Children in care are
being shunted from one temporary foster family to another after the
failure of government plans to ensure more youngsters win permanent homes.
Tony Blair - whose father Leo was
fostered out as a baby by his actor parents - took personal charge
of an overhaul of adoption during the last Parliament, promising to
give hundreds more children a chance of normal family life.
However, two key targets set for local authorities by his
Government two years ago have not been met. The first was to cut the
number of placements - such as being switched between foster
families and residential homes - children experience in a year.
A second target, to boost the school performance of children in
care, has also flopped, with only 37 per cent emerging from care
with at least one examination pass last year - against a target of
50 per cent.
A Department of Health progress report admits 'significant
improvements will need to be made quickly' to hit the target of 75
per cent of children leaving care with at least one exam pass by
Liberal Democrat MP Sandra Gidley, who uncovered the figures,
described them as 'shocking'. She said: 'Children need stability and
this issue has for too long been neglected.'
The Government is still on track on its main pledge, to ensure
that more children get adopted rather than languish in children's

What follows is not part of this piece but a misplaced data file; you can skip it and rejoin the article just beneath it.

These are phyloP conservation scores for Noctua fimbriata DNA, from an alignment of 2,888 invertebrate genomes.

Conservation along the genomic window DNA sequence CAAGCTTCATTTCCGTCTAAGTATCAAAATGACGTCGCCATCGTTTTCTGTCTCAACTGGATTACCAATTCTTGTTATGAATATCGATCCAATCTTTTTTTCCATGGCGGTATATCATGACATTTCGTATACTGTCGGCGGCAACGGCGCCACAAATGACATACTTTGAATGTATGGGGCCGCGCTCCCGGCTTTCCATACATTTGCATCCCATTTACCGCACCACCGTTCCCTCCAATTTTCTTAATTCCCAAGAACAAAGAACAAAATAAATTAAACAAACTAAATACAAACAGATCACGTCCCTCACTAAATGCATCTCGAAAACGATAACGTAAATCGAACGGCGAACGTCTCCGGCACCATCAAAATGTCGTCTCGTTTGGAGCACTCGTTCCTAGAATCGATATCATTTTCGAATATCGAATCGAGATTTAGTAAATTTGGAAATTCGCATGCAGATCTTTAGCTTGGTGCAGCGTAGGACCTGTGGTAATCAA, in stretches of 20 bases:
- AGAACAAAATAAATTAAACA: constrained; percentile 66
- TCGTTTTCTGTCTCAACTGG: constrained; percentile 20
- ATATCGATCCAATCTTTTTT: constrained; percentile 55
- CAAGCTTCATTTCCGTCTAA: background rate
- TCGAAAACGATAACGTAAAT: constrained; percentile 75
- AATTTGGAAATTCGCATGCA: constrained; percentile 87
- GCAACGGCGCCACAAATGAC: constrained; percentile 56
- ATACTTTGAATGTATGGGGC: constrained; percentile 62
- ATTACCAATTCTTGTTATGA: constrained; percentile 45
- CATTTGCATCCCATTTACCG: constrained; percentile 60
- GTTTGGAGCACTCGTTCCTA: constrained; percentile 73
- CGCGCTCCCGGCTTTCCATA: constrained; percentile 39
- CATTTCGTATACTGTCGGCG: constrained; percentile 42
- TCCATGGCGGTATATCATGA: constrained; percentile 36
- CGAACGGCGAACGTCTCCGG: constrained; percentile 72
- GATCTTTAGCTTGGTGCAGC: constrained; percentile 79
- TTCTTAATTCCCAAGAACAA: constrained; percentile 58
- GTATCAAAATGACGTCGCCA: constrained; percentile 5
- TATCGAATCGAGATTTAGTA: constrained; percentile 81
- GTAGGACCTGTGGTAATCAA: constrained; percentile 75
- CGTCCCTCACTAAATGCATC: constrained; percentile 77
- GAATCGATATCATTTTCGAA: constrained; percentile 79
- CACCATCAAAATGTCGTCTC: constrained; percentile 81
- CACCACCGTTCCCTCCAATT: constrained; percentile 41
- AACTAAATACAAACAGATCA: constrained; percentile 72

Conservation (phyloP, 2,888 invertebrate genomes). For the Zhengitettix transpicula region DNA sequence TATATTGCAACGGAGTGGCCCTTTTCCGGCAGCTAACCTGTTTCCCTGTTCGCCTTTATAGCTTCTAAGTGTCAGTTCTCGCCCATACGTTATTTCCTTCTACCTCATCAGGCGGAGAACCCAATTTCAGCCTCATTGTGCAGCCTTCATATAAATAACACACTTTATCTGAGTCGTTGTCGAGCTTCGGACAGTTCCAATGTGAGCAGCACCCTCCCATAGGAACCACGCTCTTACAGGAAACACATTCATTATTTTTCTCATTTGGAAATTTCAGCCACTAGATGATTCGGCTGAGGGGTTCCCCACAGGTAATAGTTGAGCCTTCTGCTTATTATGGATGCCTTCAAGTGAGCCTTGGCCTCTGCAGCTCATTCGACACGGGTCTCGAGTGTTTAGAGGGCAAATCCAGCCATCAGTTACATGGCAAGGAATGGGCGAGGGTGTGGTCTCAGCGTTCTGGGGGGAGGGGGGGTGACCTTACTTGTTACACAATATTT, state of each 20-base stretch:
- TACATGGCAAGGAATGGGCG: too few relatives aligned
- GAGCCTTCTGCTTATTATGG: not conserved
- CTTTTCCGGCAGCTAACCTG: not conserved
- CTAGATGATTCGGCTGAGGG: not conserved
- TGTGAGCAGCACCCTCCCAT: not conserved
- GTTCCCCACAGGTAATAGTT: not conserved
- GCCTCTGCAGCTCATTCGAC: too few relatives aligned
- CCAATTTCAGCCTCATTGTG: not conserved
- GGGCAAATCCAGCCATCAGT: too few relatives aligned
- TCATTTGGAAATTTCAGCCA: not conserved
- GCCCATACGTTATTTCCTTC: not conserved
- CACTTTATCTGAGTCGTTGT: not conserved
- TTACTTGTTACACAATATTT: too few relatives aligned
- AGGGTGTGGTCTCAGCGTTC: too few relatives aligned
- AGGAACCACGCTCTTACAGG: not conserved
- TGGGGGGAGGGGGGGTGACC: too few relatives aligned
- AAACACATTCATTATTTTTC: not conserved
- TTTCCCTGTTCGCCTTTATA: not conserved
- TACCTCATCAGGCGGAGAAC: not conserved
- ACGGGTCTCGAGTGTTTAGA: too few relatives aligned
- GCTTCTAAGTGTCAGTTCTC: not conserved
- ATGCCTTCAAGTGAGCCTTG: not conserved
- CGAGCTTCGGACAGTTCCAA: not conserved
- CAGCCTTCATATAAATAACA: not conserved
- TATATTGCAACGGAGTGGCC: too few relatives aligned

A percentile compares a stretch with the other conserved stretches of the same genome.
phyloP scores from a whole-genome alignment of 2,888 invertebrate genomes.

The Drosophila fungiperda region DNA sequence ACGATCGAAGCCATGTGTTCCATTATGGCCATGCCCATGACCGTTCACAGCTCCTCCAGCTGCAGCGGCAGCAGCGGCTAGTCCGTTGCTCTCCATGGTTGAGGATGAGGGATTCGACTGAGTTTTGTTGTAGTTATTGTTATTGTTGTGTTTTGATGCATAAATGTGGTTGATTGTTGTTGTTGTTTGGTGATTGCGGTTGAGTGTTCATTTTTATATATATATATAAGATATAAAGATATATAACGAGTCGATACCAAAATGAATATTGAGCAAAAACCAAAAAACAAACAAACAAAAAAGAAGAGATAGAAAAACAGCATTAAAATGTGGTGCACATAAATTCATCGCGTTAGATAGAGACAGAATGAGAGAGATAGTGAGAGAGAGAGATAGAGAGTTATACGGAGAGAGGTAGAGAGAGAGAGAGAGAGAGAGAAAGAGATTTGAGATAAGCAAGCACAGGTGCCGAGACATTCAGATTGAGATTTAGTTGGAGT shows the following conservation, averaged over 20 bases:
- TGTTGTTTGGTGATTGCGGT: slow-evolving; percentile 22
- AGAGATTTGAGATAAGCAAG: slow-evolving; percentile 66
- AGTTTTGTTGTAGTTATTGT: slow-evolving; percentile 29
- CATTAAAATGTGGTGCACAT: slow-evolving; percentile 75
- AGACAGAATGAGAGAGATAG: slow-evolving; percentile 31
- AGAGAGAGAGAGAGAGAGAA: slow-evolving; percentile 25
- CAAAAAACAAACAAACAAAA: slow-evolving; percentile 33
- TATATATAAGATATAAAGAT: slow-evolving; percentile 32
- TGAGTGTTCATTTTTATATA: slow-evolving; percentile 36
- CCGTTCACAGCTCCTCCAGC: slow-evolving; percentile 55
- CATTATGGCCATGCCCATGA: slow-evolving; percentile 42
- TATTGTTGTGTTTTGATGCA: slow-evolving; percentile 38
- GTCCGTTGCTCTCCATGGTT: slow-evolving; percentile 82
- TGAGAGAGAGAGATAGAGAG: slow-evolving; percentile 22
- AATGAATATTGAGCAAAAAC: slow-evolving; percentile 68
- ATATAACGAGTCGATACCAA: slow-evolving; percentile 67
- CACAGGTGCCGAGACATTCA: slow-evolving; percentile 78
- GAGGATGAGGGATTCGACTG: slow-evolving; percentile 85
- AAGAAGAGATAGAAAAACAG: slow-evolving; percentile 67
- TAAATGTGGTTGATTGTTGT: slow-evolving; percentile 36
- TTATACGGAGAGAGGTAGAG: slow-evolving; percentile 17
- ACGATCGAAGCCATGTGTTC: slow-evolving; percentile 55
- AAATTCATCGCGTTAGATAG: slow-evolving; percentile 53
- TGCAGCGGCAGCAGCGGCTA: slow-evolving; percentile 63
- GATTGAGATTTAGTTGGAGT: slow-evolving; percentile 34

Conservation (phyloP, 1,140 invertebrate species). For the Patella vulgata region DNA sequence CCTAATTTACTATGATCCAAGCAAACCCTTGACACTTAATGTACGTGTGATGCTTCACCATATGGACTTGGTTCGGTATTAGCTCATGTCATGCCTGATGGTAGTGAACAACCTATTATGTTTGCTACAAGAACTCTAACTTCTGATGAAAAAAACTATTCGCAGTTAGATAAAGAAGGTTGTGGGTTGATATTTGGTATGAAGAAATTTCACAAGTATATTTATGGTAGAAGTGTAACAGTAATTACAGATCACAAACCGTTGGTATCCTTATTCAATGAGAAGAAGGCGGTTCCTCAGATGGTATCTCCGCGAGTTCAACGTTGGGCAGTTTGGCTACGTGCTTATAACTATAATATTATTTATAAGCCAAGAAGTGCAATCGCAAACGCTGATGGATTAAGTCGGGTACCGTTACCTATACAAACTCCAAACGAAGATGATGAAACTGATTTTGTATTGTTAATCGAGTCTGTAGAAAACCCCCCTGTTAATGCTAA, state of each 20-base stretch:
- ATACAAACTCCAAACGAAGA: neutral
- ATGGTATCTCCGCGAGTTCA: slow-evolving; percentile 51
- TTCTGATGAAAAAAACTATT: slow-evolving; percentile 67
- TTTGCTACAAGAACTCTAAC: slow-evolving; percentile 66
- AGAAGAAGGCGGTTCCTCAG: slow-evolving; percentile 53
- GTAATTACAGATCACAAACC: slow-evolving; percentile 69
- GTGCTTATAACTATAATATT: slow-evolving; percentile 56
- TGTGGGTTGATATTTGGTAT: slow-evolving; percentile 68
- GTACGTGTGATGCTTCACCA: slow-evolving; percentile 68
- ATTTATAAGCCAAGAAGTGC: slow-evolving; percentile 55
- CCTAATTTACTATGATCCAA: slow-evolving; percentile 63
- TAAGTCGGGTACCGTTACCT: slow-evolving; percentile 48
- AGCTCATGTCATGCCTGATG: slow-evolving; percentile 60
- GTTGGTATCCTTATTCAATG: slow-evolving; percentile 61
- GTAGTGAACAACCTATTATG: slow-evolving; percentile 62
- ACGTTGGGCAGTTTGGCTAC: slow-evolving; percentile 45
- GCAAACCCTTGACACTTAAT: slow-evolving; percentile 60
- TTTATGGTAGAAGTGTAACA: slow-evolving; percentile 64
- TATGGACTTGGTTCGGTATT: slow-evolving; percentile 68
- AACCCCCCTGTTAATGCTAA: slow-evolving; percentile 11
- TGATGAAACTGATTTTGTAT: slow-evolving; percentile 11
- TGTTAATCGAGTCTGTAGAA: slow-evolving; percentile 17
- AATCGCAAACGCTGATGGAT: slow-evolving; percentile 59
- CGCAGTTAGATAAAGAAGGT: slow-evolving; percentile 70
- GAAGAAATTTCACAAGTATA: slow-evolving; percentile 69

homes. Two-thirds of those in care are fostered - temporarily or
hoping for permanent parents.
Health Ministers are seeking to increase recruitment of potential
carers, amid warnings that a shortage had forced social workers into
making some unsuitable matches.
But the disappointing figures will pile pressure on this year's
round of Treasury spending negotiations. Education Ministers want
more cash to pay for extra classroom helpers for difficult pupils,
while the Department of Health is seeking extra funding for social
Children in care 'being let down'
Doctors 'Who Take Away Your
Press Association May 19th 2005
Children in care
should be sent to the best schools to boost their chances of
overcoming child abuse and neglect according to
Young people who survive severe abuse are being "let down" by
councils that fail to support them, a study from the Institute of
Education in London found.
Students who were taken into care as children because their
parents abused them, were drug addicts or alcoholics, go on to
perform well at university, the report said.
But many are put off applying because they believe they cannot
rely on support from their local authority, according to the
pioneering five-year project.
The study, sponsored by child support charity the Frank Buttle
Trust, found fewer than one in 100 children leaving care go on to
This compared with nearly half of young people living with their
own families, according to the researchers, led by Professor Sonia
But after tracking 129 students at 68 universities, the
researchers found that care leavers were less likely to drop out of
their studies than the average student in the UK.
The national drop out rate is currently 14%, but among the group
of care leavers in the study, the rate fell to 10%.
A third of the students from care backgrounds - 33% - had
graduated by the end of the study, 39% were still studying for their
Only one student in the group had failed their course.